There’s a great deal of anxiety. Somebody could knock at your door, and in the culture, if that person asks for food or beverage, you give it to them. Well, if it’s the Taliban who’s appearing on a screen to somebody in Creech Air Force Base, Hancock Field or Whiteman Air Force Base, then you may very well be a subject of a night raid or worse – a weaponized drone could target your house. People know over there that President Obama gets together on a Tuesday, [two dozen] people on a conference call to assemble a kill list of people who will be assassinated that week. Any young person between the ages of 15 and 30 is eligible to be on that list. There’s a great deal of fear and tension and nowhere to run, nowhere to hide.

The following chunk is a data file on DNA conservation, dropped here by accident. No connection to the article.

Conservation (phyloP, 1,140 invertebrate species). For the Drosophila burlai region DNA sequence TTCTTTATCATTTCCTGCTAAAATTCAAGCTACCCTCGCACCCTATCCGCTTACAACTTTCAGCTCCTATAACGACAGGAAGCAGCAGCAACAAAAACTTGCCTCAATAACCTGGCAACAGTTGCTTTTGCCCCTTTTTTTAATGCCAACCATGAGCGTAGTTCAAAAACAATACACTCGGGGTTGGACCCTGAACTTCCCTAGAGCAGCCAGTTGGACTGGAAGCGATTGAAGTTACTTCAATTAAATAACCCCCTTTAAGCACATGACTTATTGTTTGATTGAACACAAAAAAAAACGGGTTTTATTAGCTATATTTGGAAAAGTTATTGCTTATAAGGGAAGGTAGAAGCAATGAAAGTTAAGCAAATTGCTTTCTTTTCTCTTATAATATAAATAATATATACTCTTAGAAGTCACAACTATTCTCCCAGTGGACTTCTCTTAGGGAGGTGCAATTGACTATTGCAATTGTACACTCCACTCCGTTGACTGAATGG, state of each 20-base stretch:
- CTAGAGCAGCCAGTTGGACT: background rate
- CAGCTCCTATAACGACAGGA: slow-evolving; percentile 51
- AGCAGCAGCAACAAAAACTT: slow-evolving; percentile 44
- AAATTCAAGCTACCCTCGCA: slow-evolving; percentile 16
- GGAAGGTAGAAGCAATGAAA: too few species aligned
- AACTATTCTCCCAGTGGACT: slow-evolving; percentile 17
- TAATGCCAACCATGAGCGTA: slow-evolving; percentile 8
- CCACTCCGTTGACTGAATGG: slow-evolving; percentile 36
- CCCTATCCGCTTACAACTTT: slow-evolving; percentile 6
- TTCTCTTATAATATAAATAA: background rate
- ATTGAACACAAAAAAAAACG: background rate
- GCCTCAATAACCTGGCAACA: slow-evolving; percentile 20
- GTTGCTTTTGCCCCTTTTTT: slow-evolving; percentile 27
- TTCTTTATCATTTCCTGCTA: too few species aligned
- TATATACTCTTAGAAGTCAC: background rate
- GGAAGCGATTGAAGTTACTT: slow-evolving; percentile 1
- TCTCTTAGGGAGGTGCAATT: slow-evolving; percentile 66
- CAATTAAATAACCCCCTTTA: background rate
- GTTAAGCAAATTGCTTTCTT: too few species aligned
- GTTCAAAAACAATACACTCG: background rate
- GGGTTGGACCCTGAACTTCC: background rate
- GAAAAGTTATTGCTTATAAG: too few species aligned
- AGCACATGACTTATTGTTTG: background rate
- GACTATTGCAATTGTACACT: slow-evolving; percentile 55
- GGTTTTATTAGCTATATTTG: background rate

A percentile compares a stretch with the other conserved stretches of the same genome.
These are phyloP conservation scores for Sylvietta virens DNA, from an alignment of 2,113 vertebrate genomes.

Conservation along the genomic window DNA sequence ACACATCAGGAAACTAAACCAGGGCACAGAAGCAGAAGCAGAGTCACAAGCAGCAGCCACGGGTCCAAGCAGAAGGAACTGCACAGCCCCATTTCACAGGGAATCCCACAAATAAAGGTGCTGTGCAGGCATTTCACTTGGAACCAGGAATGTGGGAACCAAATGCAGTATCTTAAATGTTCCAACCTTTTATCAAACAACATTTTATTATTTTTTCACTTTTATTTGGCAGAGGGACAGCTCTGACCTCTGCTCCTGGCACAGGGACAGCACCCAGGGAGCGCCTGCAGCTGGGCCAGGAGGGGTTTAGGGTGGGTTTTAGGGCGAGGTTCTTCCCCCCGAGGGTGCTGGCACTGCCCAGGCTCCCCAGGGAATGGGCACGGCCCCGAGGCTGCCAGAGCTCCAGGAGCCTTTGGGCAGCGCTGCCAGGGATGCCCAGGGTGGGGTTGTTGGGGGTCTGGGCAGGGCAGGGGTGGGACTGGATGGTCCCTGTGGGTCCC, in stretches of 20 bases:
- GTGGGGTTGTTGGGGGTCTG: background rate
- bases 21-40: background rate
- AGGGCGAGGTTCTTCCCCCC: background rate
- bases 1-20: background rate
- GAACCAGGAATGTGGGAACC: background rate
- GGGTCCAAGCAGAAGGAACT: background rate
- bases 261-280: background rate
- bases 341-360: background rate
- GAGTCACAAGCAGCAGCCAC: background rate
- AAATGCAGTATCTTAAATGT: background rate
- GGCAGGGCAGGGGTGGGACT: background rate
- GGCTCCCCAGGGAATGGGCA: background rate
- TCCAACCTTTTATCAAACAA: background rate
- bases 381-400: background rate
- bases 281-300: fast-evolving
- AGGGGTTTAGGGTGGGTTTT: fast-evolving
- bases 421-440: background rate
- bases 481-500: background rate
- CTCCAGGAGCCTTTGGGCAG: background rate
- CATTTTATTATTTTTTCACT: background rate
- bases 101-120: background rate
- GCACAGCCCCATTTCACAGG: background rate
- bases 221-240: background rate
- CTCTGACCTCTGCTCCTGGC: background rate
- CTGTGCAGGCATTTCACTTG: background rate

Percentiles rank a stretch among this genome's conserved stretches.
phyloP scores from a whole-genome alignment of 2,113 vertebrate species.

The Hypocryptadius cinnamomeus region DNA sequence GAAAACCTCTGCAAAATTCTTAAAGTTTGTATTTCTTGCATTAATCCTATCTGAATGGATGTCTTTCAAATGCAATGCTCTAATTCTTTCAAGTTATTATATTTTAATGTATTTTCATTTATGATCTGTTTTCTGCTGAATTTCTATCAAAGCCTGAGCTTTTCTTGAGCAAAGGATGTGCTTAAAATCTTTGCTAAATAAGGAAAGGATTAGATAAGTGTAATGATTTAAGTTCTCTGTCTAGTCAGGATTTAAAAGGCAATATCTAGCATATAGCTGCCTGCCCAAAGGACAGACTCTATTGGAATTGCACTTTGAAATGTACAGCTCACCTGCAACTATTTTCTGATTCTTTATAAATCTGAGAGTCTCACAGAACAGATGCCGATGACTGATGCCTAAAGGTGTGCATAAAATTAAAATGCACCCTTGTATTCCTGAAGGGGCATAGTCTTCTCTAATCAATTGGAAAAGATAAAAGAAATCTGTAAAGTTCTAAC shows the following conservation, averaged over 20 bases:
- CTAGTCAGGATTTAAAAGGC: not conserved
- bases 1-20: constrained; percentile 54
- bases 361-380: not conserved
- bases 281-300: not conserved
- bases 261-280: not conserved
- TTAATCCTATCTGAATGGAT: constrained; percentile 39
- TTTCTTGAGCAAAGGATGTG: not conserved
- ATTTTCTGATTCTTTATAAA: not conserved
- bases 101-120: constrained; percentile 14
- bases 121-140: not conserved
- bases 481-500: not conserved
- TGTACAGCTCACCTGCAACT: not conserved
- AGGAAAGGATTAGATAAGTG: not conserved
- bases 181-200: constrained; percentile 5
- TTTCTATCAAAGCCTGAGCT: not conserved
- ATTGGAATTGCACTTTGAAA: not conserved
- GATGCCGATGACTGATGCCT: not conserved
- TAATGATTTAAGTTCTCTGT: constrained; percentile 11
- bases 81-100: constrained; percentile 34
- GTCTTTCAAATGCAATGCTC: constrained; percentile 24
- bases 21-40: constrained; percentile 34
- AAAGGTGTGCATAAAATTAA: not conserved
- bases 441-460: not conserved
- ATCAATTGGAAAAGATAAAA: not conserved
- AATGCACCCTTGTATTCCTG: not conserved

LF: What do you say to people in this country who say well, at least it’s better than having our armed forces on the ground, putting their lives at risk, people who are perhaps reading reports in the New York Times that say targeting has gotten so much better now, we have cut down on civilian casualties?
KK: I think proliferation is the word to examine. What’s going to happen in our world? There was a time when just the United States had the nuclear bomb, and look at us now. I think these weaponized drones will be possessed by countries all over the world, and people in the United States will have great reason to fear. I suppose they might say, blowback, but also what have we become, people who put all of our security in the barrel of a gun? If you look at healthcare, education and unemployment statistics in this country, we’re not doing so well.